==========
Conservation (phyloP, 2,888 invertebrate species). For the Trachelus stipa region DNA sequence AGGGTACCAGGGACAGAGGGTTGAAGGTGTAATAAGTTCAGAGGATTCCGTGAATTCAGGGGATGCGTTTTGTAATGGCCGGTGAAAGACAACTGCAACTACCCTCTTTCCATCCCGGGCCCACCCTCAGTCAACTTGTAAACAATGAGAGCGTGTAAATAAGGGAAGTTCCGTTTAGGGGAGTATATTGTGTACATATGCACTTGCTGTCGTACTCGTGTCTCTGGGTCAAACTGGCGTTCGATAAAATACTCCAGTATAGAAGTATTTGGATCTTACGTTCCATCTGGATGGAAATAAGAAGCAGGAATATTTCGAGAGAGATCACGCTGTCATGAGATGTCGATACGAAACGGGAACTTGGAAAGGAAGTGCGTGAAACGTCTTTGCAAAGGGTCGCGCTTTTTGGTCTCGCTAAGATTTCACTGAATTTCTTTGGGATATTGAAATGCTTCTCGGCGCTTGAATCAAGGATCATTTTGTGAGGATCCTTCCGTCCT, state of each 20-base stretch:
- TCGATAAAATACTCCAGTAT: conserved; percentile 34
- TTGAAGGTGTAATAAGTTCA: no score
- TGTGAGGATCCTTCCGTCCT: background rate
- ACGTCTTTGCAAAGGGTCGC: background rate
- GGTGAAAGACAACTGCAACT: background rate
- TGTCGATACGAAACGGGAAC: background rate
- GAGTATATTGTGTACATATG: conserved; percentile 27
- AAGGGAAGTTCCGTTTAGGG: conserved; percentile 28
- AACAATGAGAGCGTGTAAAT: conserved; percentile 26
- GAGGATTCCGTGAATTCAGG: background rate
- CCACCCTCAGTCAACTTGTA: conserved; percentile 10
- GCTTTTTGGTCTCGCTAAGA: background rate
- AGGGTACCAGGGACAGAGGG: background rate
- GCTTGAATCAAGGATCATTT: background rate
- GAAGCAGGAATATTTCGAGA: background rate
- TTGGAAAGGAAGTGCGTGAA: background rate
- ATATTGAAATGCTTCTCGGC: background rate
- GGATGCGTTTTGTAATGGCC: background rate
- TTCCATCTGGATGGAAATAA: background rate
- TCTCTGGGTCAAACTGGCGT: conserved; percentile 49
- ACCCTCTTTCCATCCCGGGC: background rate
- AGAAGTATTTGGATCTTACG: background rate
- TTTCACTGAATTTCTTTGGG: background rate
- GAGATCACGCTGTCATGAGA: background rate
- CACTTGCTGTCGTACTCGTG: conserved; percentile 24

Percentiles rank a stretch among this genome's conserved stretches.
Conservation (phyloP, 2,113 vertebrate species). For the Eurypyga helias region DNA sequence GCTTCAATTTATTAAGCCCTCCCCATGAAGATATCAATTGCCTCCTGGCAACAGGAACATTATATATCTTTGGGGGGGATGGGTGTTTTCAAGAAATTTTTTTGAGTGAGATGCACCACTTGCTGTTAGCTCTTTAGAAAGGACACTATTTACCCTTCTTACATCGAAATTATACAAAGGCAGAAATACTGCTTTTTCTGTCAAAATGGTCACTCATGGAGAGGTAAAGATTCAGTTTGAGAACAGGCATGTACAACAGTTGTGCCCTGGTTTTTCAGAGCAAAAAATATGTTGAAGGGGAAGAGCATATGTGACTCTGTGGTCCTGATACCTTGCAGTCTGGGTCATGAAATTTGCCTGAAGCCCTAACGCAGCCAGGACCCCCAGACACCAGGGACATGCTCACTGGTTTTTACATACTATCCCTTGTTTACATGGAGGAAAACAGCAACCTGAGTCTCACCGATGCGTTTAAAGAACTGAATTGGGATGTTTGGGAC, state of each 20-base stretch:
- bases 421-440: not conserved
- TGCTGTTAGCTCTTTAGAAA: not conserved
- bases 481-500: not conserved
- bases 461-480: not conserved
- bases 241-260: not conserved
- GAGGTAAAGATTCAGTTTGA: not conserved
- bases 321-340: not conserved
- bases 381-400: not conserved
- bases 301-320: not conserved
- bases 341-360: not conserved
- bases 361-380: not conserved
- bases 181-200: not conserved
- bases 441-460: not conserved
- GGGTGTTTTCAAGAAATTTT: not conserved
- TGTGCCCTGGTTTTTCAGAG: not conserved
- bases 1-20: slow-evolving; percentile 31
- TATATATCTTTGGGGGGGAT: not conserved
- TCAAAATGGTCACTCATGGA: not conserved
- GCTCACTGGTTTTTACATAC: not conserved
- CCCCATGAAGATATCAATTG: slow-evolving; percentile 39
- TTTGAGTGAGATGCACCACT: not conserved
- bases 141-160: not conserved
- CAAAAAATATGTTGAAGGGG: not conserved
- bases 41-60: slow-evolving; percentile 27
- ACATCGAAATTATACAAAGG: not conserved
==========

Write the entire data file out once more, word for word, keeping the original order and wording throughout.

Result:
Conservation (phyloP, 2,888 invertebrate species). For the Trachelus stipa region DNA sequence AGGGTACCAGGGACAGAGGGTTGAAGGTGTAATAAGTTCAGAGGATTCCGTGAATTCAGGGGATGCGTTTTGTAATGGCCGGTGAAAGACAACTGCAACTACCCTCTTTCCATCCCGGGCCCACCCTCAGTCAACTTGTAAACAATGAGAGCGTGTAAATAAGGGAAGTTCCGTTTAGGGGAGTATATTGTGTACATATGCACTTGCTGTCGTACTCGTGTCTCTGGGTCAAACTGGCGTTCGATAAAATACTCCAGTATAGAAGTATTTGGATCTTACGTTCCATCTGGATGGAAATAAGAAGCAGGAATATTTCGAGAGAGATCACGCTGTCATGAGATGTCGATACGAAACGGGAACTTGGAAAGGAAGTGCGTGAAACGTCTTTGCAAAGGGTCGCGCTTTTTGGTCTCGCTAAGATTTCACTGAATTTCTTTGGGATATTGAAATGCTTCTCGGCGCTTGAATCAAGGATCATTTTGTGAGGATCCTTCCGTCCT, state of each 20-base stretch:
- TCGATAAAATACTCCAGTAT: conserved; percentile 34
- TTGAAGGTGTAATAAGTTCA: no score
- TGTGAGGATCCTTCCGTCCT: background rate
- ACGTCTTTGCAAAGGGTCGC: background rate
- GGTGAAAGACAACTGCAACT: background rate
- TGTCGATACGAAACGGGAAC: background rate
- GAGTATATTGTGTACATATG: conserved; percentile 27
- AAGGGAAGTTCCGTTTAGGG: conserved; percentile 28
- AACAATGAGAGCGTGTAAAT: conserved; percentile 26
- GAGGATTCCGTGAATTCAGG: background rate
- CCACCCTCAGTCAACTTGTA: conserved; percentile 10
- GCTTTTTGGTCTCGCTAAGA: background rate
- AGGGTACCAGGGACAGAGGG: background rate
- GCTTGAATCAAGGATCATTT: background rate
- GAAGCAGGAATATTTCGAGA: background rate
- TTGGAAAGGAAGTGCGTGAA: background rate
- ATATTGAAATGCTTCTCGGC: background rate
- GGATGCGTTTTGTAATGGCC: background rate
- TTCCATCTGGATGGAAATAA: background rate
- TCTCTGGGTCAAACTGGCGT: conserved; percentile 49
- ACCCTCTTTCCATCCCGGGC: background rate
- AGAAGTATTTGGATCTTACG: background rate
- TTTCACTGAATTTCTTTGGG: background rate
- GAGATCACGCTGTCATGAGA: background rate
- CACTTGCTGTCGTACTCGTG: conserved; percentile 24

Percentiles rank a stretch among this genome's conserved stretches.
Conservation (phyloP, 2,113 vertebrate species). For the Eurypyga helias region DNA sequence GCTTCAATTTATTAAGCCCTCCCCATGAAGATATCAATTGCCTCCTGGCAACAGGAACATTATATATCTTTGGGGGGGATGGGTGTTTTCAAGAAATTTTTTTGAGTGAGATGCACCACTTGCTGTTAGCTCTTTAGAAAGGACACTATTTACCCTTCTTACATCGAAATTATACAAAGGCAGAAATACTGCTTTTTCTGTCAAAATGGTCACTCATGGAGAGGTAAAGATTCAGTTTGAGAACAGGCATGTACAACAGTTGTGCCCTGGTTTTTCAGAGCAAAAAATATGTTGAAGGGGAAGAGCATATGTGACTCTGTGGTCCTGATACCTTGCAGTCTGGGTCATGAAATTTGCCTGAAGCCCTAACGCAGCCAGGACCCCCAGACACCAGGGACATGCTCACTGGTTTTTACATACTATCCCTTGTTTACATGGAGGAAAACAGCAACCTGAGTCTCACCGATGCGTTTAAAGAACTGAATTGGGATGTTTGGGAC, state of each 20-base stretch:
- bases 421-440: not conserved
- TGCTGTTAGCTCTTTAGAAA: not conserved
- bases 481-500: not conserved
- bases 461-480: not conserved
- bases 241-260: not conserved
- GAGGTAAAGATTCAGTTTGA: not conserved
- bases 321-340: not conserved
- bases 381-400: not conserved
- bases 301-320: not conserved
- bases 341-360: not conserved
- bases 361-380: not conserved
- bases 181-200: not conserved
- bases 441-460: not conserved
- GGGTGTTTTCAAGAAATTTT: not conserved
- TGTGCCCTGGTTTTTCAGAG: not conserved
- bases 1-20: slow-evolving; percentile 31
- TATATATCTTTGGGGGGGAT: not conserved
- TCAAAATGGTCACTCATGGA: not conserved
- GCTCACTGGTTTTTACATAC: not conserved
- CCCCATGAAGATATCAATTG: slow-evolving; percentile 39
- TTTGAGTGAGATGCACCACT: not conserved
- bases 141-160: not conserved
- CAAAAAATATGTTGAAGGGG: not conserved
- bases 41-60: slow-evolving; percentile 27
- ACATCGAAATTATACAAAGG: not conserved